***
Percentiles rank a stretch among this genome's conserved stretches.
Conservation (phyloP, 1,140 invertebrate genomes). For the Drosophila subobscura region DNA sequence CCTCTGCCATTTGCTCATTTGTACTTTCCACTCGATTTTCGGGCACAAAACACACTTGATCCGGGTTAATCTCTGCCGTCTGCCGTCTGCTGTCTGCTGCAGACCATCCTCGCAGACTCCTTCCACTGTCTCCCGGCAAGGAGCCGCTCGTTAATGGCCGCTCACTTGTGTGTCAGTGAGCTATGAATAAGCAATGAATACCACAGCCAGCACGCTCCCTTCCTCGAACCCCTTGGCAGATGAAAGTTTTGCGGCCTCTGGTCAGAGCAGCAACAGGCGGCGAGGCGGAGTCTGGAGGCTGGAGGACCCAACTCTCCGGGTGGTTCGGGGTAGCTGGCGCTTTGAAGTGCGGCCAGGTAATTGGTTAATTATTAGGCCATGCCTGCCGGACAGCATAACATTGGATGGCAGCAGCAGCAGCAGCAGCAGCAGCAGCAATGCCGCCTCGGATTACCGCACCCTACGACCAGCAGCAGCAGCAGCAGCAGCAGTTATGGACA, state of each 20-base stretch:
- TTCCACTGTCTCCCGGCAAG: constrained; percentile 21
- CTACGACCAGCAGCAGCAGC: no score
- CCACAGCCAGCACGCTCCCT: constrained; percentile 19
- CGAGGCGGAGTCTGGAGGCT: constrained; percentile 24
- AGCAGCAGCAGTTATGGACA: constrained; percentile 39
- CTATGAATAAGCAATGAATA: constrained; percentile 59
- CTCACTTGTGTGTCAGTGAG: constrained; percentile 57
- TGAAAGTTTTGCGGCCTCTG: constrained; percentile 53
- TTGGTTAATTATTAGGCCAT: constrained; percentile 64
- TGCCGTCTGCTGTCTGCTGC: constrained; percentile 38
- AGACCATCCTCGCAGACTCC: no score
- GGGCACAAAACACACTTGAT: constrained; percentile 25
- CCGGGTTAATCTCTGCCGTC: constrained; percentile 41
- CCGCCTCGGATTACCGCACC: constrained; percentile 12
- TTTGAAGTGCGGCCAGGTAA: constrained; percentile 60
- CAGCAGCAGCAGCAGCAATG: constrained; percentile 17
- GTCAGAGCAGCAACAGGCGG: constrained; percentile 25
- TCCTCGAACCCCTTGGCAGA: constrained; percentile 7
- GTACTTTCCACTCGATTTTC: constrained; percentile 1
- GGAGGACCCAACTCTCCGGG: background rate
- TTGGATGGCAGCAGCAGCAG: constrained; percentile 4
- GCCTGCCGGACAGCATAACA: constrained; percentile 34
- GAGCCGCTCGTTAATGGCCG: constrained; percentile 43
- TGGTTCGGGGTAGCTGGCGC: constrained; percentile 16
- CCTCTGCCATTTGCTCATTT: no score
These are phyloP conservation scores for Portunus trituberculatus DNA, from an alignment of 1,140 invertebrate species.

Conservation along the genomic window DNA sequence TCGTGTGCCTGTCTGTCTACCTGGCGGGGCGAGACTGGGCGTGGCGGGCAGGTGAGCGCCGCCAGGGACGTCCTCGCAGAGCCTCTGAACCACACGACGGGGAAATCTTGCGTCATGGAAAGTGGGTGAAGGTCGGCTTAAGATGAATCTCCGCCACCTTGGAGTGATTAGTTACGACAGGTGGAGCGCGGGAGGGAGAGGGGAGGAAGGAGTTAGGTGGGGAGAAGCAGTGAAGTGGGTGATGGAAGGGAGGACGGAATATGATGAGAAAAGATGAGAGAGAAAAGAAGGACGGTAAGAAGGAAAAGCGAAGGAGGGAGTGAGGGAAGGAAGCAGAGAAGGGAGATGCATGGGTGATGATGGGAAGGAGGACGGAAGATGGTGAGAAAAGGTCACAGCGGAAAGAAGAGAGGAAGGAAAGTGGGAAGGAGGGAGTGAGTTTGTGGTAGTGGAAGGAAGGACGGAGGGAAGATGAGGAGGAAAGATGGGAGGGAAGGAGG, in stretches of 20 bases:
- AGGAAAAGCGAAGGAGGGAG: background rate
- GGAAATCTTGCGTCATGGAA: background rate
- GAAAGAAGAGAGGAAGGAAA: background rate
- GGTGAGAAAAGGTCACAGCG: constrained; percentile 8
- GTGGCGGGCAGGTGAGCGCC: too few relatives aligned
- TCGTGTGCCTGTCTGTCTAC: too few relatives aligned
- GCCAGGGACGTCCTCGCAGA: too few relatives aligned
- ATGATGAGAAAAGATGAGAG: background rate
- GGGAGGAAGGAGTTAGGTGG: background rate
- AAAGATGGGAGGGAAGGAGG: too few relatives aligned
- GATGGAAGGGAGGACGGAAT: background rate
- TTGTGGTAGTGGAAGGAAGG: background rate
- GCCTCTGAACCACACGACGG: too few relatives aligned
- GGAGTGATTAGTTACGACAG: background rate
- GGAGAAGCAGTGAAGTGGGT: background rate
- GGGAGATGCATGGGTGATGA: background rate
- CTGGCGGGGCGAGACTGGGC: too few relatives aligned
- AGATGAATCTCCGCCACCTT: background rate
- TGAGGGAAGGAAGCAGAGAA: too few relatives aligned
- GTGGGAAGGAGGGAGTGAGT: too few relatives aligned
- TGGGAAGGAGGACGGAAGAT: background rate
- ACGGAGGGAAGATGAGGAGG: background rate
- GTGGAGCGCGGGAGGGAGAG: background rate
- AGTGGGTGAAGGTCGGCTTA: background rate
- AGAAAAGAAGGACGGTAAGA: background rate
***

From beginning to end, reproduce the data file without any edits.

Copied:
Percentiles rank a stretch among this genome's conserved stretches.
Conservation (phyloP, 1,140 invertebrate genomes). For the Drosophila subobscura region DNA sequence CCTCTGCCATTTGCTCATTTGTACTTTCCACTCGATTTTCGGGCACAAAACACACTTGATCCGGGTTAATCTCTGCCGTCTGCCGTCTGCTGTCTGCTGCAGACCATCCTCGCAGACTCCTTCCACTGTCTCCCGGCAAGGAGCCGCTCGTTAATGGCCGCTCACTTGTGTGTCAGTGAGCTATGAATAAGCAATGAATACCACAGCCAGCACGCTCCCTTCCTCGAACCCCTTGGCAGATGAAAGTTTTGCGGCCTCTGGTCAGAGCAGCAACAGGCGGCGAGGCGGAGTCTGGAGGCTGGAGGACCCAACTCTCCGGGTGGTTCGGGGTAGCTGGCGCTTTGAAGTGCGGCCAGGTAATTGGTTAATTATTAGGCCATGCCTGCCGGACAGCATAACATTGGATGGCAGCAGCAGCAGCAGCAGCAGCAGCAGCAATGCCGCCTCGGATTACCGCACCCTACGACCAGCAGCAGCAGCAGCAGCAGCAGTTATGGACA, state of each 20-base stretch:
- TTCCACTGTCTCCCGGCAAG: constrained; percentile 21
- CTACGACCAGCAGCAGCAGC: no score
- CCACAGCCAGCACGCTCCCT: constrained; percentile 19
- CGAGGCGGAGTCTGGAGGCT: constrained; percentile 24
- AGCAGCAGCAGTTATGGACA: constrained; percentile 39
- CTATGAATAAGCAATGAATA: constrained; percentile 59
- CTCACTTGTGTGTCAGTGAG: constrained; percentile 57
- TGAAAGTTTTGCGGCCTCTG: constrained; percentile 53
- TTGGTTAATTATTAGGCCAT: constrained; percentile 64
- TGCCGTCTGCTGTCTGCTGC: constrained; percentile 38
- AGACCATCCTCGCAGACTCC: no score
- GGGCACAAAACACACTTGAT: constrained; percentile 25
- CCGGGTTAATCTCTGCCGTC: constrained; percentile 41
- CCGCCTCGGATTACCGCACC: constrained; percentile 12
- TTTGAAGTGCGGCCAGGTAA: constrained; percentile 60
- CAGCAGCAGCAGCAGCAATG: constrained; percentile 17
- GTCAGAGCAGCAACAGGCGG: constrained; percentile 25
- TCCTCGAACCCCTTGGCAGA: constrained; percentile 7
- GTACTTTCCACTCGATTTTC: constrained; percentile 1
- GGAGGACCCAACTCTCCGGG: background rate
- TTGGATGGCAGCAGCAGCAG: constrained; percentile 4
- GCCTGCCGGACAGCATAACA: constrained; percentile 34
- GAGCCGCTCGTTAATGGCCG: constrained; percentile 43
- TGGTTCGGGGTAGCTGGCGC: constrained; percentile 16
- CCTCTGCCATTTGCTCATTT: no score
These are phyloP conservation scores for Portunus trituberculatus DNA, from an alignment of 1,140 invertebrate species.

Conservation along the genomic window DNA sequence TCGTGTGCCTGTCTGTCTACCTGGCGGGGCGAGACTGGGCGTGGCGGGCAGGTGAGCGCCGCCAGGGACGTCCTCGCAGAGCCTCTGAACCACACGACGGGGAAATCTTGCGTCATGGAAAGTGGGTGAAGGTCGGCTTAAGATGAATCTCCGCCACCTTGGAGTGATTAGTTACGACAGGTGGAGCGCGGGAGGGAGAGGGGAGGAAGGAGTTAGGTGGGGAGAAGCAGTGAAGTGGGTGATGGAAGGGAGGACGGAATATGATGAGAAAAGATGAGAGAGAAAAGAAGGACGGTAAGAAGGAAAAGCGAAGGAGGGAGTGAGGGAAGGAAGCAGAGAAGGGAGATGCATGGGTGATGATGGGAAGGAGGACGGAAGATGGTGAGAAAAGGTCACAGCGGAAAGAAGAGAGGAAGGAAAGTGGGAAGGAGGGAGTGAGTTTGTGGTAGTGGAAGGAAGGACGGAGGGAAGATGAGGAGGAAAGATGGGAGGGAAGGAGG, in stretches of 20 bases:
- AGGAAAAGCGAAGGAGGGAG: background rate
- GGAAATCTTGCGTCATGGAA: background rate
- GAAAGAAGAGAGGAAGGAAA: background rate
- GGTGAGAAAAGGTCACAGCG: constrained; percentile 8
- GTGGCGGGCAGGTGAGCGCC: too few relatives aligned
- TCGTGTGCCTGTCTGTCTAC: too few relatives aligned
- GCCAGGGACGTCCTCGCAGA: too few relatives aligned
- ATGATGAGAAAAGATGAGAG: background rate
- GGGAGGAAGGAGTTAGGTGG: background rate
- AAAGATGGGAGGGAAGGAGG: too few relatives aligned
- GATGGAAGGGAGGACGGAAT: background rate
- TTGTGGTAGTGGAAGGAAGG: background rate
- GCCTCTGAACCACACGACGG: too few relatives aligned
- GGAGTGATTAGTTACGACAG: background rate
- GGAGAAGCAGTGAAGTGGGT: background rate
- GGGAGATGCATGGGTGATGA: background rate
- CTGGCGGGGCGAGACTGGGC: too few relatives aligned
- AGATGAATCTCCGCCACCTT: background rate
- TGAGGGAAGGAAGCAGAGAA: too few relatives aligned
- GTGGGAAGGAGGGAGTGAGT: too few relatives aligned
- TGGGAAGGAGGACGGAAGAT: background rate
- ACGGAGGGAAGATGAGGAGG: background rate
- GTGGAGCGCGGGAGGGAGAG: background rate
- AGTGGGTGAAGGTCGGCTTA: background rate
- AGAAAAGAAGGACGGTAAGA: background rate